Treatments for Brain Injury


Complementary and alternative medicine (CAM) is the term for medical practices that are not part of standard medical care.

Woman getting hyperbaric oxygen therapy treatment.

Hyperbaric Oxygen Therapy (HBOT)

HBOT is a treatment involving breathing pure oxygen in a pressurized environment.

HBOT has definitely helped reduce the physical pain as well as the symptoms I suffered with specific TBI/PTS. — Nick Santoro, Veteran, U.S. Marines Corps

Woman meditating.


Meditation is a mental training and breathing practice that teaches you to slow down racing thoughts, let go of negativity, and calm both your mind and body.

While I’m far from healed, meditation has helped me realize I am not my thoughts, nor am I my trauma. — Sian Ferguson

Man doing yoga warrior pose in a sunlit room.


Yoga is a mind and body practice. There are many styles of yoga that combine poses, breathing techniques, and sometimes meditation.

[Yoga] has been so helpful and healing for me in the most amazing way. It has changed my life in a way that I could have never imagined. — Kevin Pearce, professional snowboarder who sustained a TBI


Cognitive therapy is a general term for treating mental health by talking with a counselor, psychologist, psychiatrist, or other mental health provider.

Cognitive Behavioral Therapy

Cognitive Behavioral Therapy (CBT)

CBT can help you to think differently about your experiences and your relationships, with the goal of making some positive changes in your life.

It was really just retraining my brain in the way that I was thinking. — Susan, Veteran, U.S. Navy

Hand moving small wooden cube blocks to put them in a pattern

Cognitive Rehabilitation Therapy (CRT)

Cognitive Rehabilitation Therapy improves issues with thinking or behavior due to traumatic brain injury (TBI).

Drawn profile of a head with sticky notes showing lightbulbs.

Memory Strategy Training

Memory strategy training is a kind of cognitive rehabilitation that can help you remember important things.

I just learned over the years various coping mechanisms. … I keep Post-its in business. — Retired NFL player George Visger

A group of people smiling and talking.

Social Skills Training

Social skills is a broad term that includes understanding what is expected of you in different social interactions.

Some people, even a lot of people, will not understand your injury ... I’ve learned that in the long run it pays to be honest and open with people. — John Byler, TBI survivor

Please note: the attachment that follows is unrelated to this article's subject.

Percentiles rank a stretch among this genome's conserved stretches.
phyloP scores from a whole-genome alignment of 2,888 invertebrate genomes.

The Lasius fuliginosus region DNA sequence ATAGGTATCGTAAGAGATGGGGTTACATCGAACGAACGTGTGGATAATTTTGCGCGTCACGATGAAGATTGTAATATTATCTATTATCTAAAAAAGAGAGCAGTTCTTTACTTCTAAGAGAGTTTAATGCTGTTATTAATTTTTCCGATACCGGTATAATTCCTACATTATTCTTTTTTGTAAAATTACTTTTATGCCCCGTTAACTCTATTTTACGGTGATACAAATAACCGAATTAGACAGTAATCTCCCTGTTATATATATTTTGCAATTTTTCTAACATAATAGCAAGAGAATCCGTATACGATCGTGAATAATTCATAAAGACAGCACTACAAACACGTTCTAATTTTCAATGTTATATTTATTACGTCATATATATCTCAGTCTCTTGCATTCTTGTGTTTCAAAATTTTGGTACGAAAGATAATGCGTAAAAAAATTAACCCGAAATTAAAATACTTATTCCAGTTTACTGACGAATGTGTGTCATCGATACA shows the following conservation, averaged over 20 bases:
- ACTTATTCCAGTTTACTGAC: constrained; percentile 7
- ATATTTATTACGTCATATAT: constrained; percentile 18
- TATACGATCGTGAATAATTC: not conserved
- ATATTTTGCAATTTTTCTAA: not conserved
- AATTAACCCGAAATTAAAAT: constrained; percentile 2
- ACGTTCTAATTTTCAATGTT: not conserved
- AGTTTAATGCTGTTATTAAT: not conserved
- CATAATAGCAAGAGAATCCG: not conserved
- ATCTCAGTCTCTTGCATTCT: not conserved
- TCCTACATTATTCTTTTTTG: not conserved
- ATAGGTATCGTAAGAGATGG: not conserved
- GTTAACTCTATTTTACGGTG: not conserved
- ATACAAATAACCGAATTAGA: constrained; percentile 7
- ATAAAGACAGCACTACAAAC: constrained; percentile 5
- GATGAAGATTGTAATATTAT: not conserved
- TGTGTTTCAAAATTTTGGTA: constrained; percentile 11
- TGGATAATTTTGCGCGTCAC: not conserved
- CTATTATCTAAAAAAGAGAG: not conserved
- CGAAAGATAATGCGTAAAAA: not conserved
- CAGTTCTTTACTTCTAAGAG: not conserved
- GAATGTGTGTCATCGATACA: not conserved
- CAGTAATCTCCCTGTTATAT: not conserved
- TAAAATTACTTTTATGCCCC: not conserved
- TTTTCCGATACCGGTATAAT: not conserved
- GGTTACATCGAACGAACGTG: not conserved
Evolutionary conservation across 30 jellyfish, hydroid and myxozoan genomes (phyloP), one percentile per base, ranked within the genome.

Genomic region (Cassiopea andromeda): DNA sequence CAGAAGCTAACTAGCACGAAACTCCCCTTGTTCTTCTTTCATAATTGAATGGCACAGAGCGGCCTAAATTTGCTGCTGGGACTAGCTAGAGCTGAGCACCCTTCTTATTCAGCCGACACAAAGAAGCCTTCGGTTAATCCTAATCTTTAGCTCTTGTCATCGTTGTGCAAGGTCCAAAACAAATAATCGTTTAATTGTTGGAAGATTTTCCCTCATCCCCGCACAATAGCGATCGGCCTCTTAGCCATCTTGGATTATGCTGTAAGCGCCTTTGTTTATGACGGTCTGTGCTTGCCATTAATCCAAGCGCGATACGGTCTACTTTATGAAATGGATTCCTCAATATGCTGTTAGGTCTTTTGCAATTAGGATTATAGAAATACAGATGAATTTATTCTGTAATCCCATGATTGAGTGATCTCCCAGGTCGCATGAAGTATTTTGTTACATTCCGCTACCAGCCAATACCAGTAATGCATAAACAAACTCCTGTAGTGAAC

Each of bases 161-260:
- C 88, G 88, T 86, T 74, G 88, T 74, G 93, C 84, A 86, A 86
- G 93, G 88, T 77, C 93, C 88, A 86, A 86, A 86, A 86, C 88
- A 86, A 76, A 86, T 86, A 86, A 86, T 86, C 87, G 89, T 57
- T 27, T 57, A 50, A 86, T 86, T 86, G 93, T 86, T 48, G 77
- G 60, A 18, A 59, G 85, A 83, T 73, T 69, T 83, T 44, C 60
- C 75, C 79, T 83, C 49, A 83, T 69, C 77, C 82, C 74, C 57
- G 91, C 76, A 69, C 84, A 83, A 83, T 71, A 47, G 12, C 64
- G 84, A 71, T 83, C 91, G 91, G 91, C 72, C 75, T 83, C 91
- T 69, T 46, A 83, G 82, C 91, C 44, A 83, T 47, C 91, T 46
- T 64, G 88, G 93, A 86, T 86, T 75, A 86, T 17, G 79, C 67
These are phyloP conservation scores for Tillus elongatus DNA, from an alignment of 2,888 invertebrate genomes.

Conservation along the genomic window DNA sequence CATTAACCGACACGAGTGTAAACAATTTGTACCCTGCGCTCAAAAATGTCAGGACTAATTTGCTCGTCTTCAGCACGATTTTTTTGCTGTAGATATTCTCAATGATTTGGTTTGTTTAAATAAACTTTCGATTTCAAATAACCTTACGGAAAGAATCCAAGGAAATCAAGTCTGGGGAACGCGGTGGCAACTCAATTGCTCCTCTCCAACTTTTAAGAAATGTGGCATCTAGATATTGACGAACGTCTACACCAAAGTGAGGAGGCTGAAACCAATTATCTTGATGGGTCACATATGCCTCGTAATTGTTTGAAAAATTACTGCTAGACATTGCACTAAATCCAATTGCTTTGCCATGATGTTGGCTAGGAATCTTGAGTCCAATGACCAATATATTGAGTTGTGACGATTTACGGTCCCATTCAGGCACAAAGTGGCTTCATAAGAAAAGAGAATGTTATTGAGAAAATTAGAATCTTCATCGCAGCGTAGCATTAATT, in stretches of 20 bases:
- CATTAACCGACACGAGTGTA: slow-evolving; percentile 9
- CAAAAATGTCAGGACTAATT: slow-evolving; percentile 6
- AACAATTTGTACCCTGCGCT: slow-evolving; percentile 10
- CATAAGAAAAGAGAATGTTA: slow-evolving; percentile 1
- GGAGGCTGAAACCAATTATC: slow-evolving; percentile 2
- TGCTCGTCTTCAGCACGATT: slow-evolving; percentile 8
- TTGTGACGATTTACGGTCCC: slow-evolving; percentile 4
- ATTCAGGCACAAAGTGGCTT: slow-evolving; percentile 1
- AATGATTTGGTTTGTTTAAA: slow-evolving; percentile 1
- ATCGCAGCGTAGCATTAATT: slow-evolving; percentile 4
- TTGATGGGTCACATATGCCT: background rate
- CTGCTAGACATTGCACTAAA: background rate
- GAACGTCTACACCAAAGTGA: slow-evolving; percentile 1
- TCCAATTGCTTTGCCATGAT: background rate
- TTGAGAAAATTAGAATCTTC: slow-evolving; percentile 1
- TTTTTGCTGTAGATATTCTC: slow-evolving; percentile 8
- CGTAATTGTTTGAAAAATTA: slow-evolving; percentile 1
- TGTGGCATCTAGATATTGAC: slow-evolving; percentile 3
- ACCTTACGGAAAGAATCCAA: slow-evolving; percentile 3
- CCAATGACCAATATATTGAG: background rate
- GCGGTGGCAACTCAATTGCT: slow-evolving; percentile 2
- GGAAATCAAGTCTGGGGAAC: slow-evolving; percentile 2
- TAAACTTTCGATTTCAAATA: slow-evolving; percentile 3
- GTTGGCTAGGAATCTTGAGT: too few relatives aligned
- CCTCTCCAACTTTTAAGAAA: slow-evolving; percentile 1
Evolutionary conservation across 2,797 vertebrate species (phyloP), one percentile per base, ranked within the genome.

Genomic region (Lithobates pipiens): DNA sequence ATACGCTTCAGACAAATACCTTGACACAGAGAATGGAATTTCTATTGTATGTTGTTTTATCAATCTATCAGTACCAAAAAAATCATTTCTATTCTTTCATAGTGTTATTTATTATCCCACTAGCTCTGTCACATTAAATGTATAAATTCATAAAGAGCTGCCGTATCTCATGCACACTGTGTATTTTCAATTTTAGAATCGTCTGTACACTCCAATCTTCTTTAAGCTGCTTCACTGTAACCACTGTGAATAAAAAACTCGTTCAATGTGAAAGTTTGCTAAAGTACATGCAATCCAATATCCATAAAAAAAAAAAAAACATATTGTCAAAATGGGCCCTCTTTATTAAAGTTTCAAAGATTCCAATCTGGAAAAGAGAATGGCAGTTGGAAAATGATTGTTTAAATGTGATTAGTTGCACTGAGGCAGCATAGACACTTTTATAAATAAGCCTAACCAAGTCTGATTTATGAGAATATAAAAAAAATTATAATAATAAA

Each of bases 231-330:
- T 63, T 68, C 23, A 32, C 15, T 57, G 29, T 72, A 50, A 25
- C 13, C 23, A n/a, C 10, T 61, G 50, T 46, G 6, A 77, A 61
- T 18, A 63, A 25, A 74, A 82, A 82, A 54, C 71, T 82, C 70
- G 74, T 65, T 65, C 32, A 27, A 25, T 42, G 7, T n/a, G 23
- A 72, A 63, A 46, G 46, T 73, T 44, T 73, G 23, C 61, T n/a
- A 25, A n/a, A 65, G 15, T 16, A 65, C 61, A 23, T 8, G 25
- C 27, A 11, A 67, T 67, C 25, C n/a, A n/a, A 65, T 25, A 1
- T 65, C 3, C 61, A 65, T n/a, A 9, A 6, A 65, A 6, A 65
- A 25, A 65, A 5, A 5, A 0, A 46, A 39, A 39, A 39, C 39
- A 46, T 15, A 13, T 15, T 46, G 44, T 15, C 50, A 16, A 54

Man wearing virtual reality goggles.

Virtual Reality Exposure Therapy (VRET)

Virtual reality exposure therapy (VRET) is a form of exposure therapy that uses technology.

In 13 weeks I’d completely changed who I had been for the previous ten years. — Jimmy Castellanos, Veteran, U.S. Marine Corps


Physical therapies are therapies that focus on the mechanical functions of the body.

Man running on a spring foot.

Adaptive Sports

Adaptive sports often run parallel to typical sports and are adapted for people with disabilities.

The recumbent [bike] is the one place where I don’t need any assistance...I’m completely independent and I’m successful. — Beth King, Veteran, U.S. Army

Pharmacy shelves of medication.


Medications are substances recommended by a doctor to help you deal with symptoms of PTSD or TBI or both.

With therapy I realized what my triggers are. Through that, and medication, I’m a lot better today. — James Dantzler, Veteran, U.S. Marine Corps

An elderly woman working on needle crafts.

Occupational Therapy (OT)

Guidance from an OT, along with targeted practice, will build new neural pathways, helping you build skills until you become more adept again.

When patients can see tangible benefits in measurable improvements physically, they also gain pride in self-accomplishment & self-confidence. — Edward Vickers, Brain Injury Survivor

A leg in a brace is pushing against a blue ball that someone is holding.

Physical Therapy (PT)

Physical therapy involves working with a physical therapist to regain physical abilities you may have lost as a result of your injury.

I literally learned to walk all over again. My [therapy] taught me that the person in control of my physical recovery ... was me. — Robert L. Heriza, Veteran

Woman in white lab coat illustrating speech sounds to a boy.

Speech Therapy

Recover or learn to compensate for the communication challenges your brain injury may have caused.

[My husband] was still as brilliant as he was three months post-injury as he was before his injury. The problem was that his brain could not process language anymore. — Abby Maslin, caregiver